Ok ok I've changed the title so people will quit bickering over the fact that I couldn't think of a better word than "compilers".
But I suppose the real interest here is in figuring out which development platforms to support, by providing ready-made project files for the IDEs, makefiles, etc.
If that's the case, I suggest going for CMake, since it can generate Makefile-like files for pretty much any of the platforms mentioned here, and all the IDEs mentioned here can import a Makefile-like file to generate a project.
In any case, handing out ready-made project files for IDEs may not be a good idea because it's a lot of work (maintaining several platforms instead of just one) and you can never figure out the details of each person's configuration (include directives with the right directories, executable names, etc), so it's better to just let the IDE generate the project from a Makefile and be done with it.
You've hit the nail on the head.
I personally don't like the typical OSS-mindset of "here's some software, it's your job to figure it out". It is always a pain the first time you run into a new project and have to track down dependencies, figure out the configuration, fix the obligatory errors and set everything up the one way the development team intended to work. I want to attract users, not push them away, so I do my best to make the code as simple to get up and running as possible, even if that means more work for me just for less work for the users.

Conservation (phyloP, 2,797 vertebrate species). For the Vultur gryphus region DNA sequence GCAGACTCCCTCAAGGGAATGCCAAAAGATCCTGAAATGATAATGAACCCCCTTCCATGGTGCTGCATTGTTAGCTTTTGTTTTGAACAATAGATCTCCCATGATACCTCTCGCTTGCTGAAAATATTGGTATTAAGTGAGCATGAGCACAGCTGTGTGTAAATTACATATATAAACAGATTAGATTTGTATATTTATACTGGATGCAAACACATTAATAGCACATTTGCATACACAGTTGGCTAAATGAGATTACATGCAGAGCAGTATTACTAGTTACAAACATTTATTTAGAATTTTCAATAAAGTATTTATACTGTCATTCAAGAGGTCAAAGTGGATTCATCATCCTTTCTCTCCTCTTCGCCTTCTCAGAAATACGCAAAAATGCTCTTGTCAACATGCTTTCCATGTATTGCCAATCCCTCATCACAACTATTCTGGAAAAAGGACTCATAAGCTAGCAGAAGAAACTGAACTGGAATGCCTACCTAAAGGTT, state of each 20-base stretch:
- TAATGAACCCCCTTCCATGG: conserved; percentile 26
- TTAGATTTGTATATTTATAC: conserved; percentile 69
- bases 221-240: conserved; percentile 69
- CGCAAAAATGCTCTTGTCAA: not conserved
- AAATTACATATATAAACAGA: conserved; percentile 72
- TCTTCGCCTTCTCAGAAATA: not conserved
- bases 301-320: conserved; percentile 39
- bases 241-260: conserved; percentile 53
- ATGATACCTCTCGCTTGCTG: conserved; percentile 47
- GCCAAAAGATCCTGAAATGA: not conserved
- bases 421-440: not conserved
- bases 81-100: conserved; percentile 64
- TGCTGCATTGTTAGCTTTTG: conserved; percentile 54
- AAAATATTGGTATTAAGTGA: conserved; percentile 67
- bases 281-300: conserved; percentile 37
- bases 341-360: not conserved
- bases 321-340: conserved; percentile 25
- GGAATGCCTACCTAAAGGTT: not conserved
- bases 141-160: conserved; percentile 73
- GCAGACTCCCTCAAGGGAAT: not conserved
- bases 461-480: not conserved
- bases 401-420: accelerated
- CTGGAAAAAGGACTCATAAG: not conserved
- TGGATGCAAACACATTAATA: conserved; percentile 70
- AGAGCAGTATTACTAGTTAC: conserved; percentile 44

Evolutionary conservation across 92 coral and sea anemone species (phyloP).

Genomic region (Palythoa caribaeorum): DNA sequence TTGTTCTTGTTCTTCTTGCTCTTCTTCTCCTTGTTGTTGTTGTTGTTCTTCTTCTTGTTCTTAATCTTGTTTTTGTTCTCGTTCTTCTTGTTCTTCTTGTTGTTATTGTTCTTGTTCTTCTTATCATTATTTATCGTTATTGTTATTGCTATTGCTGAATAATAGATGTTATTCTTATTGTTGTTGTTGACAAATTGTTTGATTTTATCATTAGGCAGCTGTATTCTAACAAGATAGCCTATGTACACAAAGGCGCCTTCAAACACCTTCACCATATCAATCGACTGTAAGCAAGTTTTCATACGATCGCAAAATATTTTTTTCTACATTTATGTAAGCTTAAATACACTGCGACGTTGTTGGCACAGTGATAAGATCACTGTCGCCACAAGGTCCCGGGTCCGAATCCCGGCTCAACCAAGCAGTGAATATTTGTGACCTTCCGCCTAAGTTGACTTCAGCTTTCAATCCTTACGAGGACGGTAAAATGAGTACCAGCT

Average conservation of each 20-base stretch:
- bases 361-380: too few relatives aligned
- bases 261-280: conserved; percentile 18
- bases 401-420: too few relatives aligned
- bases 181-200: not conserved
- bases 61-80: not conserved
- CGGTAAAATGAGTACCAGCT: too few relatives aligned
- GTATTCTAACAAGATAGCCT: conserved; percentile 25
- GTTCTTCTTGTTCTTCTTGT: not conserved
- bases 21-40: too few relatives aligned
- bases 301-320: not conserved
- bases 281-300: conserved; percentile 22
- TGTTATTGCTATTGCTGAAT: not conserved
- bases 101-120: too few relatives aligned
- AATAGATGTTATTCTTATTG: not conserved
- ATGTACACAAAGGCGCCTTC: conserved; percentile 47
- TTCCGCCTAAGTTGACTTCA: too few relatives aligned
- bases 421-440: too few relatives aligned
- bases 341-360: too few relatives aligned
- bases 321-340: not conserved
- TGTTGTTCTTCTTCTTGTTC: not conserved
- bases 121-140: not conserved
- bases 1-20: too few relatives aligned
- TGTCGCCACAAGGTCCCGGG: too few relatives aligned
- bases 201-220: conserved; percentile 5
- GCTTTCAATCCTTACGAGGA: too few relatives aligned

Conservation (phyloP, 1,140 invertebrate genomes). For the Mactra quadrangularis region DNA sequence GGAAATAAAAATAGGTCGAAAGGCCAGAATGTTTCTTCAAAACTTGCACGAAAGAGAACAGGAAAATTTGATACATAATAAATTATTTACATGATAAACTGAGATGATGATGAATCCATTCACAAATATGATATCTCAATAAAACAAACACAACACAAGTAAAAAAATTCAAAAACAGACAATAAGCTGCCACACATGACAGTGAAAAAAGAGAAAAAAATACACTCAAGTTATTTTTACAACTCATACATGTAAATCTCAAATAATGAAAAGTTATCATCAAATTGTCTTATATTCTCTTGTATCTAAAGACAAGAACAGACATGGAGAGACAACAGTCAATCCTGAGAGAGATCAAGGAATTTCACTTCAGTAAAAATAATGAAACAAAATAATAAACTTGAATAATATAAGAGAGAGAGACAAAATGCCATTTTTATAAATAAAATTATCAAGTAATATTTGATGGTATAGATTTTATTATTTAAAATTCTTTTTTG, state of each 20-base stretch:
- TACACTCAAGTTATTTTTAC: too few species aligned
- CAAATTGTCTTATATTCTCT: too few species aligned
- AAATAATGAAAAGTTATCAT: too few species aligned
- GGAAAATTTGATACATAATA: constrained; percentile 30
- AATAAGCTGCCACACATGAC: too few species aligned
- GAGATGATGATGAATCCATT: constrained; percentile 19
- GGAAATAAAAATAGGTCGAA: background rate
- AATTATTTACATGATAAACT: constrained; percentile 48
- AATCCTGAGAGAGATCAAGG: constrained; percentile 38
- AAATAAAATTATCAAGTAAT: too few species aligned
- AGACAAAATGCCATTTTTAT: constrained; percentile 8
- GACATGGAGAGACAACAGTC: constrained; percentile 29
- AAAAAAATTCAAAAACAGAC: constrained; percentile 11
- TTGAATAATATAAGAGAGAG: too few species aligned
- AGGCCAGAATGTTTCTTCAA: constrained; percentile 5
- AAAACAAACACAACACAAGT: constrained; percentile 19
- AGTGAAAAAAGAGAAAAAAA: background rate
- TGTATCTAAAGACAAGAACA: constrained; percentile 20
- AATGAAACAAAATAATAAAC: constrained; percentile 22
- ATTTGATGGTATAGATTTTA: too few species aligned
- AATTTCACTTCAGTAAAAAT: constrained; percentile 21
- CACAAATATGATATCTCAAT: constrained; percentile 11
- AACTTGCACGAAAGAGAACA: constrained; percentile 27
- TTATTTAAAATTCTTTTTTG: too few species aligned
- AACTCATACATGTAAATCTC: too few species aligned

But it's become a bit annoying lately with the growing amount of tools that require exact lists of files instead of just "src/*.*". People tell me "oh it's ugly to specify your source files like that", you know what's uglier? Having your file structure redundantly repeated over a whole bunch of extra files that we have to edit everytime we need to add/remove stuff because it's the "proper" way. It's a fact, the more steps you add to a software's maintenance, the less encouraged you are to maintain it. And we don't wanna be discouraged.
So now that we have things like CMake, my plan was to just drop the least-used projects and let people generate them themselves (plus there'll be a wiki where everyone can share their own howtos soon). The reason I don't completely
drop everything but CMake is because:
1. It's an extra step whenever we just need to add/remove files. Close everything, edit the CMake, regenerate everything, restore all our little project tweaks and get everything back on track.
2. It's not something I'm too familiar with configuring myself, and I don't wanna have to rely on third-parties to keep my code up and running.
3. Invariably, some people just don't like CMake.